If you understand how loads and switches each function and work together to do useful work in appliances, you're a third of the way to troubleshooting mastery.
How Electrons Move Around a Circuit
A long time ago, the movement of electrons was given the unfortunate name "current". I say unfortunate because many techs take this to mean it moves like water. It does not. Electrons have nothing to do with water. Just forget about that whole silly analogy.
You need to understand what those electrons actually are and why they move the way they do in a circuit. This is all settled science and, for the types of circuits we work on, electron movement is completely described by easy-to-use Ohm's Law equations.
Electricity is neither visual (you can't see it) nor intuitive (you can't understand it or predict its behavior by intuition, gut feel, or beliefs). Electrons move in accordance with very specific rules (Ohm's Law) that you need to understand. Once you do, you'll be able to pull up a schematic for an appliance and read it as easily as you are reading this article and your troubleshooting mojo will go off the charts!
"This seems a bit 'sciencey' for appliance repair..."
We sometimes hear a bizarre criticism of our training - that it's too much into the science of electricity for what most appliance techs need. That would only be accurate if someone's idea of appliance repair is "parts changing". But we are training folks to be appliance repair technicians. A technician understands the basic technology he or she is working with deeply enough to be an effective troubleshooter, even on machines they've never worked on before.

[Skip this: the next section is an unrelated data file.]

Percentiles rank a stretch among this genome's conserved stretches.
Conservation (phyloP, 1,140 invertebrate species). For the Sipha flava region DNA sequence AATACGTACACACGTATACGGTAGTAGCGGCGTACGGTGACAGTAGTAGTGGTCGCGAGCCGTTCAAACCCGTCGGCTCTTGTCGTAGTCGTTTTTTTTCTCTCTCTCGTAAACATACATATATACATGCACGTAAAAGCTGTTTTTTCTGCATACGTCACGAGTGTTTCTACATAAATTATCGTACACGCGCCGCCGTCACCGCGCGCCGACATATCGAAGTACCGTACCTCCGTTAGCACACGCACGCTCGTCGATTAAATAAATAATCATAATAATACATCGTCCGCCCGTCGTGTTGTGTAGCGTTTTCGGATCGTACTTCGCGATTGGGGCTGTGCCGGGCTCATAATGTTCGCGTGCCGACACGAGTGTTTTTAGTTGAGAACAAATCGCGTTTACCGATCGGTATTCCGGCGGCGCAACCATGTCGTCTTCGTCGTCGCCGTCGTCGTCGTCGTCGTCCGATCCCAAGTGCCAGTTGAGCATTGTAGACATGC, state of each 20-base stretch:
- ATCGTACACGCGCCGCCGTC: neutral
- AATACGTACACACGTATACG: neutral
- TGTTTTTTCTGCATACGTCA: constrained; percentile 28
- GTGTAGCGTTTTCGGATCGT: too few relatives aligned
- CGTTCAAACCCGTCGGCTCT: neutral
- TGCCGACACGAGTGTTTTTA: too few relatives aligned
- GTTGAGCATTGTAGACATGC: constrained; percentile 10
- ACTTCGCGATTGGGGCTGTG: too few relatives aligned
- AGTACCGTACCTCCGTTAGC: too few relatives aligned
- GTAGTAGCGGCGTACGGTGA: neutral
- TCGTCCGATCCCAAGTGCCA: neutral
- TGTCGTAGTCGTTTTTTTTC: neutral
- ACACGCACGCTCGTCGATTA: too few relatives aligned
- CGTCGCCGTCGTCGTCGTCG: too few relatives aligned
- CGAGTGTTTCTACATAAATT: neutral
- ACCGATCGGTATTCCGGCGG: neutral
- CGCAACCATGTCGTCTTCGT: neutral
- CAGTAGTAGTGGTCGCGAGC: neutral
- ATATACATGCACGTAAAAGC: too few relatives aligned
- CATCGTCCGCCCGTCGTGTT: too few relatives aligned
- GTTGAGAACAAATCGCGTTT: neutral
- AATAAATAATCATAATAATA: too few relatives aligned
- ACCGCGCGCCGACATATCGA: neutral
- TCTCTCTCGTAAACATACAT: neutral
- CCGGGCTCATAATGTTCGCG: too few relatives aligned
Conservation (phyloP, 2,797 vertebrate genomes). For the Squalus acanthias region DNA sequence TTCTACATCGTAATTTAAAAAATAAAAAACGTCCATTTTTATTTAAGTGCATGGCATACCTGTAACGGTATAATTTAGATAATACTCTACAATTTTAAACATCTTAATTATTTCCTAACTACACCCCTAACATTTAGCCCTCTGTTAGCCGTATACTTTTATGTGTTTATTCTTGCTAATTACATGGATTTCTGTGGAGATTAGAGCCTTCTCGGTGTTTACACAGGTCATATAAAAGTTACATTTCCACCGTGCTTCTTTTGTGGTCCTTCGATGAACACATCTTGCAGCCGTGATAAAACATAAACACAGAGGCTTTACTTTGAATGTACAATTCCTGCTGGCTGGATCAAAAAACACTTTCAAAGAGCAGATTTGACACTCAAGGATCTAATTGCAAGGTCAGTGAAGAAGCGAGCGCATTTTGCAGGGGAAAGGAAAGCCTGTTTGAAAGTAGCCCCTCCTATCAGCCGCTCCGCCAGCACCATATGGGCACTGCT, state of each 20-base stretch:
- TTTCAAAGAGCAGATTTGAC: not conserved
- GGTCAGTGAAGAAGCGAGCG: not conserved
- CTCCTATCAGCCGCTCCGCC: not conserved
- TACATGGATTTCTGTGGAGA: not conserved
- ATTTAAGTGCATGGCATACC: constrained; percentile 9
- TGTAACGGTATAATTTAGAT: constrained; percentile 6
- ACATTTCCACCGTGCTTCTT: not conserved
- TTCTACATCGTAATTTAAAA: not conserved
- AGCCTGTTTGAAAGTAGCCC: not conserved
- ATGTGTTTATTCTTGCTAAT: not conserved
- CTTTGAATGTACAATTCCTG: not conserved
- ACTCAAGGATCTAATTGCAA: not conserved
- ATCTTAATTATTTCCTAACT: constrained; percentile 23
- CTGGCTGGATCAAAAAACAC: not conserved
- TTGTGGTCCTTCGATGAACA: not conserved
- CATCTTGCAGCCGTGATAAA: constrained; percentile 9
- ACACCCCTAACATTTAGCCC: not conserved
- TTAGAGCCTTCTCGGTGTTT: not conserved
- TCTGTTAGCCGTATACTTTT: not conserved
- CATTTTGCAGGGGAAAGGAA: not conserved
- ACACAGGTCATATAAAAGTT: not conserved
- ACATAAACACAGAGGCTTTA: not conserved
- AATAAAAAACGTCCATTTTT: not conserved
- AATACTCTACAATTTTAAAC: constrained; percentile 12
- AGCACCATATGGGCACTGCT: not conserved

And believe me - we are not going very deep into the world of electricity and circuits in our courses. The Samurai was trained by the US Navy to troubleshoot electronic circuitry that their pilots depended on, and has two engineering degrees. He knows how deep the rabbit hole goes. He also knows the portion of that information that he relied on when he began his appliance repair career to quickly become a slam-dunk troubleshooter, and that portion is what we teach.
Interestingly, the "old school" techs that we knew back in the day (before the internet) were often ex-military and approached appliance repair the same way we do.
But things have changed since then. In the more than 20 years that the Samurai has been helping techs online, he has seen where the pain points and knowledge gaps are, and has figured out what you need to know and how to communicate it most effectively to you.
You know what the biggest obstacle to becoming an ace tech is? Ego. Someone who has some years of experience under his belt and thinks there's nothing that he needs to learn from us. We've seen it too many times. Fortunately, we've also worked with plenty of techs who value success and profitability over false pride, who take our courses to become masters.
Your path to mastery
The Master Samurai Tech Academy offers structured courses of training in appliance repair. Begin with the Core course, which teaches the knowledge and skills that are fundamental to being a successful tech. It explains the Samurai's "secrets" in much more detail, along with quizzes and exams to help keep you accountable. Then continue on with our other courses to take a deeper dive into the technology specific to various types of appliances, and get more troubleshooting instruction and practice.